Booking Your Trips
Architectural guidebooks add joy to the journey.
By Dwight Young | From Preservation | July/August 2007
Here's an interesting bit of news about Omaha: It has more historic buildings today than it did 30 years ago. That's the conclusion I reached after comparing Building for the Ages: Omaha's Architectural Landmarks, a guidebook published in 2003, with Omaha City Architecture, which appeared in 1977.
Good job, Omaha! If you can sustain this growth spurt in landmarks, you'll soon have more old buildings than new, and the books will just keep getting thicker. That's fine with me, because if there's one thing I love, it's an architectural guidebook—especially when accompanied by a comfy chair, a good reading light, and snacks within easy reach.
Comparing examples from different periods, as I did with the two from Omaha, can be interesting in itself, but the basic purpose of these Baedekers is to get you out of your chair and into the street. That means (this is particularly worth noting now that vacation season is upon us) that a good guide can provide the spark for a memorable—even startling—travel experience.
It was such a volume that turned me on to the fact that Buffalo, of all places, is a knock-your-socks-off paradise for architecture buffs. And if not for various other manuals I've pored over, I might never have laid eyes on a turn-of-the-century Vedanta temple that mixes Edwardian bay windows with a crenellated corner tower and an eye-popping array of exotic domes (it's on Webster Street in San Francisco); or a 1920s apartment building tricked out in nautical motifs—porthole windows, bollards, and a lighthouse on the roof—because its owner loved the sea, even though she was an Army wife (it's here in Washington, a few blocks from my office—who knew?); or a community where tropical vegetation provides a lush backdrop for clusters of houses designed to look as if they were transported from Normandy, China, and various other faraway places (that's Coral Gables, Fla.).
Most of my volumes have yellow Post-It notes sticking out of them, each one representing a stop on the Ultimate Amazing Building-Watching Tour I hope to begin someday. (I figure it'll take about five years, plus untold numbers of vitamins.) When I find myself in St. Louis, for example, I'll know exactly where to go: At the intersection of Grand Boulevard and 20th Street, there's a 19th-century water tower in the form of a 154-foot-tall Corinthian column. If the real thing is as impressive as my guidebook leads me to believe, it's worth a special trip—and the guidebook is worth every penny I paid for it.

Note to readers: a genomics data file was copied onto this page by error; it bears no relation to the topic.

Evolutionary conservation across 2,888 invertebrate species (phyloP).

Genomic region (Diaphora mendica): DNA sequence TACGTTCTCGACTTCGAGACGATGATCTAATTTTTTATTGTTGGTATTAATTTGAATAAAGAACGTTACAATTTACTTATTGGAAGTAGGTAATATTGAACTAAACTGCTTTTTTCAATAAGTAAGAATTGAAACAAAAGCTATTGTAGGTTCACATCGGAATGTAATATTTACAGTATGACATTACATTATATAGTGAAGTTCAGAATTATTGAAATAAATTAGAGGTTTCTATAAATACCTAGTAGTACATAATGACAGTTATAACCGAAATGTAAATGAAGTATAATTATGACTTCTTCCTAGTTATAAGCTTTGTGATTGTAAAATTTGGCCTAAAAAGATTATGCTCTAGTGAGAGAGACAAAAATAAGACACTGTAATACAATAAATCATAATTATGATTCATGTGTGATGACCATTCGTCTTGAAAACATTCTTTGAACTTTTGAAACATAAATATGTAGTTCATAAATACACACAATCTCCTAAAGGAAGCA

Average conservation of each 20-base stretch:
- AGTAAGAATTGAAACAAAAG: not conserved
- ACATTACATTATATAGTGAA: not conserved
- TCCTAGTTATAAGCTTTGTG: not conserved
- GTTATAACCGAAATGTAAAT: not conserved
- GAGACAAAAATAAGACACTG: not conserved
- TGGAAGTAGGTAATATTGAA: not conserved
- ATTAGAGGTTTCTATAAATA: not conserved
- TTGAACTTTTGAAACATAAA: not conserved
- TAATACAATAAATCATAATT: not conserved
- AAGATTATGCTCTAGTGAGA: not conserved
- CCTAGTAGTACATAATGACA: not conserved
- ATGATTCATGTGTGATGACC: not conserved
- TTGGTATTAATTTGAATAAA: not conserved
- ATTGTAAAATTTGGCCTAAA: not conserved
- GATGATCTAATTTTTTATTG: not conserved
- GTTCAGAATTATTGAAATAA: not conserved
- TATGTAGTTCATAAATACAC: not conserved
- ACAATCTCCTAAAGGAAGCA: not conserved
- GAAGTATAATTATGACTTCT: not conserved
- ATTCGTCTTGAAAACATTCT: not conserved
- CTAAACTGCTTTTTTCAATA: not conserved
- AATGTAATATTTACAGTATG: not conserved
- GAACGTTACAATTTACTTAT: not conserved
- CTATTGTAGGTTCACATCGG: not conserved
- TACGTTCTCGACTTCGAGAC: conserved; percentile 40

Even one that doesn't send you rushing for your suitcase can be just as valuable. One of my favorites is a modest volume called Canton: The Architecture of Our Home Town. I have two reasons for being fond of it. First, it was written by a good friend from grad school days. And second, it does a really nice job of illuminating—even celebrating—the human-scale history embodied in the buildings of an "ordinary" town in western North Carolina.
Photos show the houses, churches, schools, and stores that line Canton's streets—simple buildings, sturdy and unpretentious examples of what usually gets described (if anybody takes the trouble to describe it) as "vernacular architecture." But it has significance, as the epilogue points out: "By finding the meaning in each structure … we begin to comprehend the needs, values, and choices that shape the town where we live." In fact, Canton looks a lot like many other towns. This little book simply lays it out on the page, letting us see it for what it is: a place where people built a legacy in which their long-ago lives are embodied, a legacy of brick and wood and stone that can inform and anchor us if we let it.
If you ask me, that's the best thing any guidebook—whether it deals with Chicago or Copenhagen or Canton, N.C.—can hope to do: encourage us to see and cherish things we might never have noticed otherwise.
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